I didn’t realize that there were locations around the United States that hold an annual butterfly site count on of the 4th of July at until we read the book Butterfly Count. Butterfly Count is the story of a little girl named Amy and how she and her mom participate in a butterfly count.
Amy and her mother find a wonderful variety of butterflies during their butterfly site count. They even find a very rare butterfly that many had thought was no longer in the area. What a wonderful way to spend the 4th of July.
This wonderful story teaches children how to attract and identify butterflies where they live. It also gives you information on finding 4th of July Butterfly Site Count sites near you hosted by the North American Butterfly Association. I wasn’t able to find one near us maybe you will be able to find one near you.
Butterfly County Extension Activities
Butterfly Wing Experiment
This experiment using several layers of tissue paper, construction paper and a balloon was to explore how static electricity stored in a balloon can be transferred to tissue paper. During the transfer of electricity, the wings of the tissue paper butterfly would flap just like a real butterfly.
We started by cutting the outline of a butterfly out of tissue paper that had been layered to give us several layers of tissue to flap when the balloon was stroked over it.
The tissue layers were then stapled to a piece of construction paper.( Next time I think we will staple our butterflies to cardboard. It would give them some more support.)
We started the experiment with six layers of tissue we soon learned that that was way too many layers. Only the top two layers of wings flapped. We pulled some of the tissue butterflies of the stack. The remaining butterfly layers flapped or lifted up more easily when we rubbed a balloon over the tissue. Rubbing the balloon on your head and then the tissue butterflies really helped the wings to flap. We had a great time exploring electricity with this experiment.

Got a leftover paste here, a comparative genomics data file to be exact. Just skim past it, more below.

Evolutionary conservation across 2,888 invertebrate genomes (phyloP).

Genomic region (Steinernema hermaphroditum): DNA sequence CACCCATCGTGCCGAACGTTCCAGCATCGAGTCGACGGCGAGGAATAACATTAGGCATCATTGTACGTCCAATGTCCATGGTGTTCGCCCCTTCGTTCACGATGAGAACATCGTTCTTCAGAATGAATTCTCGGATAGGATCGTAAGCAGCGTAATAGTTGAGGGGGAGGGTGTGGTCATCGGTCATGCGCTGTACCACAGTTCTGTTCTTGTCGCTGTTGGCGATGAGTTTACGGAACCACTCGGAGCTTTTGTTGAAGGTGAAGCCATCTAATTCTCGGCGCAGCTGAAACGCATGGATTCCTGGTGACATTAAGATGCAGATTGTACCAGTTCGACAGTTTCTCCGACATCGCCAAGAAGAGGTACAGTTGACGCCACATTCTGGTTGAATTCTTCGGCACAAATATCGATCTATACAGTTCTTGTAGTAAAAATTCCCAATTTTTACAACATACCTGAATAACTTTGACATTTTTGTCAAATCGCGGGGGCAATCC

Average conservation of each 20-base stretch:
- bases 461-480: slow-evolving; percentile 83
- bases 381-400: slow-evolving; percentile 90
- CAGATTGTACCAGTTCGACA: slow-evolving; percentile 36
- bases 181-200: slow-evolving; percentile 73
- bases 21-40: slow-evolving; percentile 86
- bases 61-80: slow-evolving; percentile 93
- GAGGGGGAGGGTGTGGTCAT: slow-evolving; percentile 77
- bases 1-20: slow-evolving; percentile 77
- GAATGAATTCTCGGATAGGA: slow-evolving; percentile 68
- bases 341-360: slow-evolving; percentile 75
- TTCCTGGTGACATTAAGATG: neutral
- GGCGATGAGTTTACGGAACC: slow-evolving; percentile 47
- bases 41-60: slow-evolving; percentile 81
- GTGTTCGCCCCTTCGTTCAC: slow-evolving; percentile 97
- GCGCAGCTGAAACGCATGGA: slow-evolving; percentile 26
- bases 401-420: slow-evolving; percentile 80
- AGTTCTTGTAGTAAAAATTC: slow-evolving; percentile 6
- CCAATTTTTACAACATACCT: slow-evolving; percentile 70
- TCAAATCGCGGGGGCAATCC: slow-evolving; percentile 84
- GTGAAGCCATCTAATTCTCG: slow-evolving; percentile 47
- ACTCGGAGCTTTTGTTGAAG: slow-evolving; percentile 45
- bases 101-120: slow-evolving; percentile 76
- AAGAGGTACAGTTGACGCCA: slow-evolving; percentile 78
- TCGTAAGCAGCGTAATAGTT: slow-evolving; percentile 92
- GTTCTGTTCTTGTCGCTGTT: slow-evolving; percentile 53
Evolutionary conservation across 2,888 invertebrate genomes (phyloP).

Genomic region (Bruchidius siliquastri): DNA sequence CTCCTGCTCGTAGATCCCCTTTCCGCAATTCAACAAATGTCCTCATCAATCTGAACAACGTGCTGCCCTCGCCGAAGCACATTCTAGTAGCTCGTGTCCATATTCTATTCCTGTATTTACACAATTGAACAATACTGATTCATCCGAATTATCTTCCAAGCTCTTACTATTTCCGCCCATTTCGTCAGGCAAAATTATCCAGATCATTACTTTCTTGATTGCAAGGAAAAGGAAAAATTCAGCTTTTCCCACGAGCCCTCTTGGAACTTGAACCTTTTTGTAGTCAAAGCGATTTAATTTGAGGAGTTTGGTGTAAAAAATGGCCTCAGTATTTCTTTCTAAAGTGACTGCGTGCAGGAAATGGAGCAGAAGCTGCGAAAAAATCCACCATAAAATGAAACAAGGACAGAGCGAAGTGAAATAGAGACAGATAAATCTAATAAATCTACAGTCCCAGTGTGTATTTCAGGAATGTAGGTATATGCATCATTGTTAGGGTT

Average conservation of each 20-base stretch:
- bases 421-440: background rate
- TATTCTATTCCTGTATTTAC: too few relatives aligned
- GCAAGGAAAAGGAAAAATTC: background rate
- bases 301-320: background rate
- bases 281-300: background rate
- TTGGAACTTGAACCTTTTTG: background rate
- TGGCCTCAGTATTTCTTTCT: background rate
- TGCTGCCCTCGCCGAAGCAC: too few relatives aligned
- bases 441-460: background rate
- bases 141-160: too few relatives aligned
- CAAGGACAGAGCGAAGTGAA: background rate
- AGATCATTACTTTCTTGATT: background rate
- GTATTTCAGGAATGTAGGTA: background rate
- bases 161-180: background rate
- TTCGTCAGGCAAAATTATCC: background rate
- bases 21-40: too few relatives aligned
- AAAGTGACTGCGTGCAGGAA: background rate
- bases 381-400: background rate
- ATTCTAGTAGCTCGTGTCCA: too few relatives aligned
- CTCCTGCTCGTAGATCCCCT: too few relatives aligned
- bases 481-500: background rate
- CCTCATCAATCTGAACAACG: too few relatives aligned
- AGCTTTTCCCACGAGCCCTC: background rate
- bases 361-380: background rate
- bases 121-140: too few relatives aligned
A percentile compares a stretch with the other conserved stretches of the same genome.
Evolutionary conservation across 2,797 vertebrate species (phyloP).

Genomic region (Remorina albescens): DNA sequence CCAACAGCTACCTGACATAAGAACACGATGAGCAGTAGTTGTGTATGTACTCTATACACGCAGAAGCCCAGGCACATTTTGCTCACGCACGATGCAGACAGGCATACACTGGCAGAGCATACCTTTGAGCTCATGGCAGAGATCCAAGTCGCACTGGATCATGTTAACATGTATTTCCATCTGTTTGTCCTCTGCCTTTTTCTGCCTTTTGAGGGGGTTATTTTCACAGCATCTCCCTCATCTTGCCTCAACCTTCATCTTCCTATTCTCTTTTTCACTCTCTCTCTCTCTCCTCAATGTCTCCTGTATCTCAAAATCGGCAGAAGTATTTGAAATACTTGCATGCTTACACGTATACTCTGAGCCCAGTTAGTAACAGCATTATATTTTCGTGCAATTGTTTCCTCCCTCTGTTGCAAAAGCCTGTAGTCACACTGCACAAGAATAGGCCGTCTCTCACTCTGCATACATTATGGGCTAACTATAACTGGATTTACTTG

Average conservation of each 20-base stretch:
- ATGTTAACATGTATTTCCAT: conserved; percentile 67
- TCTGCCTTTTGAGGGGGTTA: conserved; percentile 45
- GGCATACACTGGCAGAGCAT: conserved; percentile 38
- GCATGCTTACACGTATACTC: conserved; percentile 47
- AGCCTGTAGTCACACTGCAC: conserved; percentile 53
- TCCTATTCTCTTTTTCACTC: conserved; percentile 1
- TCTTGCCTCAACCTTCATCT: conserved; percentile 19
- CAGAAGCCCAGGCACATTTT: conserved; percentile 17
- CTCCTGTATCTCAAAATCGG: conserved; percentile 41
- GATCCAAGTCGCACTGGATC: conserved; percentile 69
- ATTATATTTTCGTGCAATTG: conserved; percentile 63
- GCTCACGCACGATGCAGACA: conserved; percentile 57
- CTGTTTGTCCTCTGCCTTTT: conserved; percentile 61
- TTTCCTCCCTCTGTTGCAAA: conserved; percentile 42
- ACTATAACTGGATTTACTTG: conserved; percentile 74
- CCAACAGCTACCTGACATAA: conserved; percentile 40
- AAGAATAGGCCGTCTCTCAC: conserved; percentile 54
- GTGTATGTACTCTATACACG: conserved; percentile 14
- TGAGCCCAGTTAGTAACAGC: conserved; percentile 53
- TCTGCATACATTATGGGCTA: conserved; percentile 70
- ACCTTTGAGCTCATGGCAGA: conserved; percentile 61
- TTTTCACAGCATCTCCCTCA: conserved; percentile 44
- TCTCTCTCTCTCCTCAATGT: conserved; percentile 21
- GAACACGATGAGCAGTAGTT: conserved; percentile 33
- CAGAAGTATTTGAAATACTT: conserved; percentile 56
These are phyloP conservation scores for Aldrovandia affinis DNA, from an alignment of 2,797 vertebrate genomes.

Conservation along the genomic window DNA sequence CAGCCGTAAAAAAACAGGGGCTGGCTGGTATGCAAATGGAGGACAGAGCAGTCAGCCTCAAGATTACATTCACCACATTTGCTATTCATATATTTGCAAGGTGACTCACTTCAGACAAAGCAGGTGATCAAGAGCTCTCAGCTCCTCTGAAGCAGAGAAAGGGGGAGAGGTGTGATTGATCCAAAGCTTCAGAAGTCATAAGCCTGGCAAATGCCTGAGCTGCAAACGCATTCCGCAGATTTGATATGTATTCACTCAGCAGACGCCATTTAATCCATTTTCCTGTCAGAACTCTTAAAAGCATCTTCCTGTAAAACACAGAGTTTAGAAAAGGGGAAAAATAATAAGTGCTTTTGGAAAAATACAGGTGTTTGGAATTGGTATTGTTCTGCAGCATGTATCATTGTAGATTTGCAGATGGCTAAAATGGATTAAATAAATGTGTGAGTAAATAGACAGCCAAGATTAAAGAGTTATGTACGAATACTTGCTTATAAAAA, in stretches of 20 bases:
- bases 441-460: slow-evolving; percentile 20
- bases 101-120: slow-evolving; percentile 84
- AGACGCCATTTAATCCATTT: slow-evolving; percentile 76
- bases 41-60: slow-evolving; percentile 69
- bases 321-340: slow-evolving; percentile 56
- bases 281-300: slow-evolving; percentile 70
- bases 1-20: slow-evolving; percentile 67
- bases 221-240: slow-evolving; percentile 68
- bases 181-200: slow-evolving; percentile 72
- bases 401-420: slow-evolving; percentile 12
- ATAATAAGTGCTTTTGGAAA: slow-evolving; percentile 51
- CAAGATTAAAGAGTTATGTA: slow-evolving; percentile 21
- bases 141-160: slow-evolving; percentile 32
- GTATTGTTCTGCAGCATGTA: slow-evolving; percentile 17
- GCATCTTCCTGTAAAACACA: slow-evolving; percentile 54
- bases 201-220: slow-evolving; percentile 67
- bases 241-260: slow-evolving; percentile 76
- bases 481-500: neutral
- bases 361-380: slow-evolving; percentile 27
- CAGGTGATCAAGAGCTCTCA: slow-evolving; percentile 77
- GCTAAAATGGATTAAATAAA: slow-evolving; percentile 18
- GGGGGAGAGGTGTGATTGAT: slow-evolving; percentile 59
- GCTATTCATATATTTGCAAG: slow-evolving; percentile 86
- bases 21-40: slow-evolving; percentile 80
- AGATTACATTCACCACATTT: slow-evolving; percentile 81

I asked him to read me the word on each butterfly and then find its match on the paper. When he had found all the matches, I had him remove each word butterfly and read it to me.
Butterfly Number Count
This was so easy to put together. I just placed the butterfly outline from the first activity under a piece of copy paper. Then I wrote groups of number JDaniel has trouble with in the butterfly shape on the white copy paper.
I put various colors of bingo markers on cards featuring each number. JDaniel was to use that stamp to place dots on that number to create a beautiful butterfly. After or before stamping each number, JDaniel read me that number. Yes, it was a lot of repetition, but he sometimes he forgets what these numbers are. I was hoping to put them into muscle, visual and auditory memory.
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